Expectation is a 1911 symbolist Art Nouveau painting by Austrian artist Gustav Klimt. This work can be found in the Austrian Museum of Applied Arts in Vienna, Austria.
This is an artwork that belongs to the frieze decor designed by Gustav Klimt for the Palais Stoclet in Brussels and its owner, Josef Hoffmann.
Expectation was likely created by Klimt several years prior to his work at the Palais Stoclet, which lasted from 1908 to 1911 and during which Klimt was the director of operations for a team of designers ordered from the Wiener Werkstätte. The composition is in fact a mosaic arranged over marble plates and traced according to life-size drawings prepared by Klimt.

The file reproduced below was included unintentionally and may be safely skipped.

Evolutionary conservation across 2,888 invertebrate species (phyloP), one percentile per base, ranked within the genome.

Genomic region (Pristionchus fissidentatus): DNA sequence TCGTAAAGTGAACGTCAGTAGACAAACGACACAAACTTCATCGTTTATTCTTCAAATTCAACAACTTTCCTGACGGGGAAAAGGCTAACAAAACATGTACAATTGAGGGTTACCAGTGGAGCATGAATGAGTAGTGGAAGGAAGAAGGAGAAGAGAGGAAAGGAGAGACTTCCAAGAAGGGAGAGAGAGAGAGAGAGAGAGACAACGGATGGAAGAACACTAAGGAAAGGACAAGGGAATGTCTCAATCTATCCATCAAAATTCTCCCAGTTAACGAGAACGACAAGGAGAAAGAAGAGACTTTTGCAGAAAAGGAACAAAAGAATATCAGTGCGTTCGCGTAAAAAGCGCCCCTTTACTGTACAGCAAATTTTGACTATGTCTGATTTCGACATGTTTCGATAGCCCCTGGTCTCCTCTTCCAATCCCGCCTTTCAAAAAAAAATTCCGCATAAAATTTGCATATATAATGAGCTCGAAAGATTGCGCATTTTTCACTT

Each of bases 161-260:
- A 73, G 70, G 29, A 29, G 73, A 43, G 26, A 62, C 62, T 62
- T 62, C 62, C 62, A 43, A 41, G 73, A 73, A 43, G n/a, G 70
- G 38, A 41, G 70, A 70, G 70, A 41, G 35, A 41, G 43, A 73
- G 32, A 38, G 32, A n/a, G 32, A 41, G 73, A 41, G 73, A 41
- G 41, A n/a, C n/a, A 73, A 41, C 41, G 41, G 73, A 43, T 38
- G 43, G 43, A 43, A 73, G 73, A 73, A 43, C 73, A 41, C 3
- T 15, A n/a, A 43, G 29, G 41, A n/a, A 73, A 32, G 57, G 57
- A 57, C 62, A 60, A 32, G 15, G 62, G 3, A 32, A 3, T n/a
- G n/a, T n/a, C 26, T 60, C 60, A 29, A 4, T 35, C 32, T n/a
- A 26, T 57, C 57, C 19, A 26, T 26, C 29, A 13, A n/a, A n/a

The inspiration for this reflective female figure came from Egyptian art. We observe the flat, bidimensional quality of the whole and how our main subject appears in the profile. The study of the stark geometries of the Egyptian model involved Klimt in a multitude of preparatory drawings mainly concerned with the triangular base which construes, in this case, two-thirds of the woman’s physique.
Her dress is patterned by triangular, wavy, and spiraling forms in the manner of many Klimt portraits. The peanut-colored background is similarly traversed by orderly volutes. The impression of giantism in the picture is entirely due to the outsize proportion of the woman’s pyramidal dress to her torso and face.
Her uplifted arms may have been observed in the gestures of contemporary dancers, but they, too, could derive from Egyptian precedents.
This work can be found in the Austrian Museum of Applied Arts in Vienna, Austria.